On the Smarandache Paradox

Leonardo Motta lmotta@amazon.com.br

Conselheiro Furtado, J574/50 I
Helem, PA 66040-100, Hra=il

The Smarandache Paradox is a very interesting paradox of logic because it has a background common sense. However, at the same time, it gets in a contradiction with itself. Although it may appear well cohesive, a careful look on the science definition and some logic can break down this paradox showing that it exist only when we are trying to mix two different universes, where in one we have two possibilities and in the other we have only one. When we try to understand the second possibility in the universe which has only one possibility, we end in the Smarandache Paradox.

1. On the Smarandache Paradox
The Smarandache paradox can be enunciated as follows. Let A be some attribute (e.g., possible, present, perfect, etc.). If everything is A, than the opposite of A must be also A! For example, "All is possible, the impossible too" and "Nothing is perfect, not even the perfect" [1]. This paradox is very interesting because it has its logic but it makes no sense at the same time. It's very easy to break down this paradox by simply taking a careful look on the definition of science. Ifwe have two possible states, but the whole universe is immerse on only one of the states, then there's no sense talking about another state. It does not exist at all. The same logic can be applied on the Smarandache paradox. Let P be a Boolean property (i.e., it assume only "true" or "false", "0" or "1 ", etc., as value). Now, suppose we have a group of particles that have this property, where half particles are P = true and the other half P = false. Restrictively in this group, say G l' its possible to have both properties. However, if we define another group, G , where all particles are P = true, then it makes no sense talking about P = false in that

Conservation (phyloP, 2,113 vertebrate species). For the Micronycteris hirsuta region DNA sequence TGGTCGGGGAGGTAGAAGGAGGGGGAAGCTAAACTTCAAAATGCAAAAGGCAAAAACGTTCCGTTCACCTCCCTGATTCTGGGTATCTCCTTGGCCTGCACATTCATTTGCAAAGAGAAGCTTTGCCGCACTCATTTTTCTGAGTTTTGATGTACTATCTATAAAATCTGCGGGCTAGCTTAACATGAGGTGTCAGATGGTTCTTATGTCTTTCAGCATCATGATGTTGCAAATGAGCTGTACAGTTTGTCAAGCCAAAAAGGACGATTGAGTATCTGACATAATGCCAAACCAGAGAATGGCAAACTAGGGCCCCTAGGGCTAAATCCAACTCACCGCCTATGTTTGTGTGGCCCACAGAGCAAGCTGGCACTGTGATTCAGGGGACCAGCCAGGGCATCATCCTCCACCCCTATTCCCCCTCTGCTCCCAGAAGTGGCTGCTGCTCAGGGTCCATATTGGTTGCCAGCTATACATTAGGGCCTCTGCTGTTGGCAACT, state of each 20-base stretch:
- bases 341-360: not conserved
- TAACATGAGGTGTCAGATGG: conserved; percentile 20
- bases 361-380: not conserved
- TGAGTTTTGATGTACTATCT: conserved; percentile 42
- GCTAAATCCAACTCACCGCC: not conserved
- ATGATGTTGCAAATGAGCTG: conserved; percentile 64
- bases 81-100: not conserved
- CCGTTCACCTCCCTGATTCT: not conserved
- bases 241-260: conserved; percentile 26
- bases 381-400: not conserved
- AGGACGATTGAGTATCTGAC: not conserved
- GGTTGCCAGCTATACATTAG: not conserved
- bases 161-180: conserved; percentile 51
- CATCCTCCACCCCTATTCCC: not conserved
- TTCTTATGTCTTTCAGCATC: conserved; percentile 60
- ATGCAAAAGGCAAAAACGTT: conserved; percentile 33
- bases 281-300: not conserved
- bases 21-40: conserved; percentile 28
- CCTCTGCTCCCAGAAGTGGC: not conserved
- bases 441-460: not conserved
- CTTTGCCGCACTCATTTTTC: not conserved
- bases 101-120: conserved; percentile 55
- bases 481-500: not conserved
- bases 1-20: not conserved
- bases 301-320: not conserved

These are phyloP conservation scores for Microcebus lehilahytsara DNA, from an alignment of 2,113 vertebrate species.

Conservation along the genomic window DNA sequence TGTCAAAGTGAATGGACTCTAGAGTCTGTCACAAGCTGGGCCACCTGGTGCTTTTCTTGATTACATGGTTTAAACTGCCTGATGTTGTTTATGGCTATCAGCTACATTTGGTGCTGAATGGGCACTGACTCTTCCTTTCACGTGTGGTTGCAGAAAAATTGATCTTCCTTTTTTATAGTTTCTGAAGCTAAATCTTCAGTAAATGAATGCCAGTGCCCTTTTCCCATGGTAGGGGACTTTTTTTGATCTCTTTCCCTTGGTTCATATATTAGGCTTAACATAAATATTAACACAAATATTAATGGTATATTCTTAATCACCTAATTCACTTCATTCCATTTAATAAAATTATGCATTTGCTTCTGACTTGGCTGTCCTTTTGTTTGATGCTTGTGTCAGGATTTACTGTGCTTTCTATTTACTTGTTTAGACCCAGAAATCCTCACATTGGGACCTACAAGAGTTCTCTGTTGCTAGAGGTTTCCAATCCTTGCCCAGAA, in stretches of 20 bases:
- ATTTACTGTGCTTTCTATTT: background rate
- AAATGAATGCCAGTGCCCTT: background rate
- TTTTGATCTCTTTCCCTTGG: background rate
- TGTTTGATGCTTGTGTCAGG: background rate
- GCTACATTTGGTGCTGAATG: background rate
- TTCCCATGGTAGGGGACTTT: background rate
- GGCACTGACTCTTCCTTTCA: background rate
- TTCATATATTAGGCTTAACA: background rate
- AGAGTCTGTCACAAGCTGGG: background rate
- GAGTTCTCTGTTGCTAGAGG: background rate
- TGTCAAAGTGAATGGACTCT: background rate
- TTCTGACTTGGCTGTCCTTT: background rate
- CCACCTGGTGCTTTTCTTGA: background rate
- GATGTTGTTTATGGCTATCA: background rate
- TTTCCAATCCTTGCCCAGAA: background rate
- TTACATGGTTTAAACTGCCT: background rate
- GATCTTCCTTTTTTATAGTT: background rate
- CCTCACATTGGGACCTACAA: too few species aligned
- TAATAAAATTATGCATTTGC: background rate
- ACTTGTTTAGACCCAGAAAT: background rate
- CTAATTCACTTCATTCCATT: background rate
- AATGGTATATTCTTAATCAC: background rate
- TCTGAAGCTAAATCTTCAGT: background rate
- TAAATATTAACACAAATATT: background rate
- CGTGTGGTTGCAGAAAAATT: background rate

group because that property does not exist at all. In other words, if all is possible, then it makes no sense saying that even the impossible is, because in this group we do not have any impossibility. It's a mistake trying to say that even the P = false is P = true in G2 because in that universe P does not assume any value different from "true". Moreover, if we have a group where nothing is perfect, then the perfection does not exist in that group. The paradox simply tries to get the perfection, which is possible in other groups, to this particular group where it is not. Thus, a truth for a particular group may be not true for another one.


Another way to get to this conclusion is by the principle of science stating that if we cannot deny it, then it does not exist. For instance, let me take the great example of the dragon in the garage of Carl Sagan [2]. If you teil me that you have a dragon on your garage, then I would ask you to take me there to prove it. However, when we get there and you shown me it, there's nothing there for me. You say that the dragon is invisible. Therefore, I ask you to throw some flour on the ground, so we could see the steps of the dragon. Now you say that the dragon is always flying. So I ask to use some infra-red detector to "see" the dragon fire. Now you say that the fire of the dragon is heatless. Patiently, I suggest throwing paint all over the garage so we could see him. Nevertheless, you say that the dragon is actually not made of matter. Now I ask you what is the sense in talking about a dragon like this? Why don't we just say that the dragon does not exist at all? Accordingly, if even the impossible is possible, then impossibility does not exist and therefore we can exclude it and have only the possibility. Consequently, is impossible to talk about impossibility in a restrict universe where only possibility is allowed.

The example of the groups of particles with the property P showed here, lead us to the fact that the Smarandache Paradox exist only when we are trying to understand the meaning of P == false in a universe where only P == true is allowed. Yet, the definition of science make clear that there is no sense in P being false in a universe where all Ps are true.

[1] Weisstein, Eric. World ofMathematics, "Smarandache Paradox" http://mathworld.wolfram.com/SmarandacheParadox.htmI [2] Sagan, Carl. The Demon-Haunted World, Chap. 10